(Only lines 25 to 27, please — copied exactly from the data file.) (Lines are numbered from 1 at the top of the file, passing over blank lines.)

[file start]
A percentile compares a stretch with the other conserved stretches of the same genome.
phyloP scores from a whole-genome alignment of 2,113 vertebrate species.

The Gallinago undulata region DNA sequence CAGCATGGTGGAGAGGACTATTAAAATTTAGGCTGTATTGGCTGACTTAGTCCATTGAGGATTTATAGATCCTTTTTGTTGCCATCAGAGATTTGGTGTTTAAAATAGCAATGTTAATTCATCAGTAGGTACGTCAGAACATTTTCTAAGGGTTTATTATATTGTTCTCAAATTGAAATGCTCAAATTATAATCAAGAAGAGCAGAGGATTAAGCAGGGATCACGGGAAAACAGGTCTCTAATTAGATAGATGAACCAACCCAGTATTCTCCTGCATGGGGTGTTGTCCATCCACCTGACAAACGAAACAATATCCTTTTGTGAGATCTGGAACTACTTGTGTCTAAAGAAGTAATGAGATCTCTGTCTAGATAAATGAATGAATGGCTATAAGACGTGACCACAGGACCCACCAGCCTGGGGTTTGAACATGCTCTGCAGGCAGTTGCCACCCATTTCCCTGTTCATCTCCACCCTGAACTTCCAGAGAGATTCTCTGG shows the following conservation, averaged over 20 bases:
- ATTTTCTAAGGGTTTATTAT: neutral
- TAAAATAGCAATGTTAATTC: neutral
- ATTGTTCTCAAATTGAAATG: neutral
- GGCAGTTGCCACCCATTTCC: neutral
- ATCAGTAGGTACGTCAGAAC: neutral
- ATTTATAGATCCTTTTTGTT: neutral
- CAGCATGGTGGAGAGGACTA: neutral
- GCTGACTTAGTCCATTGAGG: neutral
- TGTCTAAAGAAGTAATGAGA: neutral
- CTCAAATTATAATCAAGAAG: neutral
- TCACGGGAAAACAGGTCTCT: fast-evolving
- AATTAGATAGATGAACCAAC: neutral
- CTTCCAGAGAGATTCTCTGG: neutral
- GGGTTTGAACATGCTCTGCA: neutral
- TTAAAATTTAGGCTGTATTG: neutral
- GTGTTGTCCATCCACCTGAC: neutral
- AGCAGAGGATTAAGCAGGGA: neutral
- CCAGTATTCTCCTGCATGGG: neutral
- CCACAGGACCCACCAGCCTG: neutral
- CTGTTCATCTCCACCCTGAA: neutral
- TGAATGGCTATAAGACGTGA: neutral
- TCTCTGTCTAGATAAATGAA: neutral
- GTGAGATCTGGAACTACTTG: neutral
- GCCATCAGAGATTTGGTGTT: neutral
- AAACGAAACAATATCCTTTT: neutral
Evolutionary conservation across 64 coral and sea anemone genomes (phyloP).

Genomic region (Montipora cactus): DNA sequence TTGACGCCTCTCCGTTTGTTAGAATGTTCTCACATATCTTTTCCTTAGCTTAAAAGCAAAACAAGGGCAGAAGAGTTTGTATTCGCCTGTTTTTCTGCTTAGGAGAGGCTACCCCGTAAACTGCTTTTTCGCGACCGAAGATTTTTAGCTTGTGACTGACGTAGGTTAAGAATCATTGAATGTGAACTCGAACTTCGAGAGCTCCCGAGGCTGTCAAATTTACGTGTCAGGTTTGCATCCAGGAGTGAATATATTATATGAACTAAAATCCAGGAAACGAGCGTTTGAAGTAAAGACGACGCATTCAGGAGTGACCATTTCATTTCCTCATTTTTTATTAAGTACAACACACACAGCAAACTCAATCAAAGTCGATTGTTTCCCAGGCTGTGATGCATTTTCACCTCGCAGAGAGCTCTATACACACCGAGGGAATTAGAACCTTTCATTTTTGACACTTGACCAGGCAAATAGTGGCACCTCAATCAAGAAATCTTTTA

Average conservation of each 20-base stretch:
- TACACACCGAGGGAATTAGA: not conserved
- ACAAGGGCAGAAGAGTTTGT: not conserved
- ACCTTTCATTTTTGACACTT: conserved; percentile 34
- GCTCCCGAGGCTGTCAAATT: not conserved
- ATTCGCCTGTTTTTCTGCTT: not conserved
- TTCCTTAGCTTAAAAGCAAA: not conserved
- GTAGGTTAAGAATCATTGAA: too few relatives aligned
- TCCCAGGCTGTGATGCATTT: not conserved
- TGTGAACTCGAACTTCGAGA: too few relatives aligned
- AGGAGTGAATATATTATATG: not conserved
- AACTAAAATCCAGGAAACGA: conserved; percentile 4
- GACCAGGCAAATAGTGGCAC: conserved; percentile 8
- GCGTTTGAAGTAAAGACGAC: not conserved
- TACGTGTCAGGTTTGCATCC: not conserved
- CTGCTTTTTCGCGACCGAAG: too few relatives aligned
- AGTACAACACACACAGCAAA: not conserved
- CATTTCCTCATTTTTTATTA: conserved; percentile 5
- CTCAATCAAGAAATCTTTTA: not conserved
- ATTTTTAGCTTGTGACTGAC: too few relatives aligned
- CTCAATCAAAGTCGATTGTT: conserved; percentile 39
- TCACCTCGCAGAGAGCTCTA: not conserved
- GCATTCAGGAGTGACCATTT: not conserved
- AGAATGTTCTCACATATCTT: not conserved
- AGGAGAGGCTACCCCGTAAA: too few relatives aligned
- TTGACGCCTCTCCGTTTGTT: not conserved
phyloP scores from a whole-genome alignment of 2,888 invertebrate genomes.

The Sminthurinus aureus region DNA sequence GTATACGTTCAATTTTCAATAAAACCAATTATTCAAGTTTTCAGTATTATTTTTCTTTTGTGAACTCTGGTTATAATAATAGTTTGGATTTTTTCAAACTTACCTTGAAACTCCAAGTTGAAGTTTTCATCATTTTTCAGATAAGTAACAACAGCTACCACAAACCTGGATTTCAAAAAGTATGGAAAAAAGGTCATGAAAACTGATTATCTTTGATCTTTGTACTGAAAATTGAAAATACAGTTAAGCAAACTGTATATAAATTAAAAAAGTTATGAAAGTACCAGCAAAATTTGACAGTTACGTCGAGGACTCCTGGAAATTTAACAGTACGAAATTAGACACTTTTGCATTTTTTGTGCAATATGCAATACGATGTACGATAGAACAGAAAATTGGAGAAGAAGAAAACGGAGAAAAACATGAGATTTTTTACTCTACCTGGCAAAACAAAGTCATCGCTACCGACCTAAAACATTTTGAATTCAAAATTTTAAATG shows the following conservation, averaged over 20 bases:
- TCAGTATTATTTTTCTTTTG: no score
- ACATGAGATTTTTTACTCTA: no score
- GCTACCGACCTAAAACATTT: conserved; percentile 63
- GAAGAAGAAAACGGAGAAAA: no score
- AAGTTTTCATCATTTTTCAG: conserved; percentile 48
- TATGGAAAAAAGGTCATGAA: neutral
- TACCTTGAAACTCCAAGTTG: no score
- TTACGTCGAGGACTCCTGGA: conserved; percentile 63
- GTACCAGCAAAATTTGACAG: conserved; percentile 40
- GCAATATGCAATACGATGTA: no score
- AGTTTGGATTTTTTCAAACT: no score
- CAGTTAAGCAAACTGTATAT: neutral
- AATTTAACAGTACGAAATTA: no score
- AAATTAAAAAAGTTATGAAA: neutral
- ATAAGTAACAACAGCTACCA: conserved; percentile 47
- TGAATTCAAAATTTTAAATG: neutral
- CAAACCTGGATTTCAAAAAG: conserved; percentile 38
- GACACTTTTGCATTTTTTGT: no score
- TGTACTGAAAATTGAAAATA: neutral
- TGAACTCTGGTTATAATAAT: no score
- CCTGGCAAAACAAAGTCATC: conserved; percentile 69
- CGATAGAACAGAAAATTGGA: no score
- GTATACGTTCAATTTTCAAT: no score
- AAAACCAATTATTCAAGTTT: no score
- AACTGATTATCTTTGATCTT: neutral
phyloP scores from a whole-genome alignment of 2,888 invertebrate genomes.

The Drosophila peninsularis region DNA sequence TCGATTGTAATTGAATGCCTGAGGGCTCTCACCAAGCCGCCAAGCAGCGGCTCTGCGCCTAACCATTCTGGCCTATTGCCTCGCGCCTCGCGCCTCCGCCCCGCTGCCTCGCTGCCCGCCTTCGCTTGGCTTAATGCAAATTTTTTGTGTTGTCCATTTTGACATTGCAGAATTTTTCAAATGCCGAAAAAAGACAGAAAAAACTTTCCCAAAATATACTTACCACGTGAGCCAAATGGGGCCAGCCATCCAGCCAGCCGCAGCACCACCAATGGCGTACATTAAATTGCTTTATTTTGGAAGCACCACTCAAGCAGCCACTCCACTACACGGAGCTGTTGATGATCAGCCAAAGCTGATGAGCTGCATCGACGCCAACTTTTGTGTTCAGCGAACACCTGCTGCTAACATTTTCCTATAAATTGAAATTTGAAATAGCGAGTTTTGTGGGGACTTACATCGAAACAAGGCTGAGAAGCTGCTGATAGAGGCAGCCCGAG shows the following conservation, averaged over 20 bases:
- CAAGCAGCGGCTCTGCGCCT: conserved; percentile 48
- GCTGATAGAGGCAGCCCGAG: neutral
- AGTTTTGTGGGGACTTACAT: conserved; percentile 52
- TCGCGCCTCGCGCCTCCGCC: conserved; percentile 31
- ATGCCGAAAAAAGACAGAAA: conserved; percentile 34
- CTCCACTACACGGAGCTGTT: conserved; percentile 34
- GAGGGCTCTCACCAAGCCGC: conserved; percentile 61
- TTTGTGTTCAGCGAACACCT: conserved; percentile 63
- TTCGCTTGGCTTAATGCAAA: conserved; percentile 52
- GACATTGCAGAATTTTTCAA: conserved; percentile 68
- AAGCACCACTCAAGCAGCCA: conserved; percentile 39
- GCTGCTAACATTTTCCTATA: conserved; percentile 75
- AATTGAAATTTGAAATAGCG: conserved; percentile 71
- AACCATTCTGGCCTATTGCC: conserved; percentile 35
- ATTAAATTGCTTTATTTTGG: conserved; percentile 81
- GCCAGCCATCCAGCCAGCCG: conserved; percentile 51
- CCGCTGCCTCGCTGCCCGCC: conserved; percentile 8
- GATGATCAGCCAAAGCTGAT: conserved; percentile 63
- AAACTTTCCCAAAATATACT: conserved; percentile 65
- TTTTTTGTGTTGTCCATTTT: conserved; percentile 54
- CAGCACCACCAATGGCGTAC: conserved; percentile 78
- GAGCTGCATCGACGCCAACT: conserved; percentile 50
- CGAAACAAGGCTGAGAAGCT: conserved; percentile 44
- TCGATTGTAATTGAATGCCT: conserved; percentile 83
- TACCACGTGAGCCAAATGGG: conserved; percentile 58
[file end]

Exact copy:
- TCTCTGTCTAGATAAATGAA: neutral
- GTGAGATCTGGAACTACTTG: neutral
- GCCATCAGAGATTTGGTGTT: neutral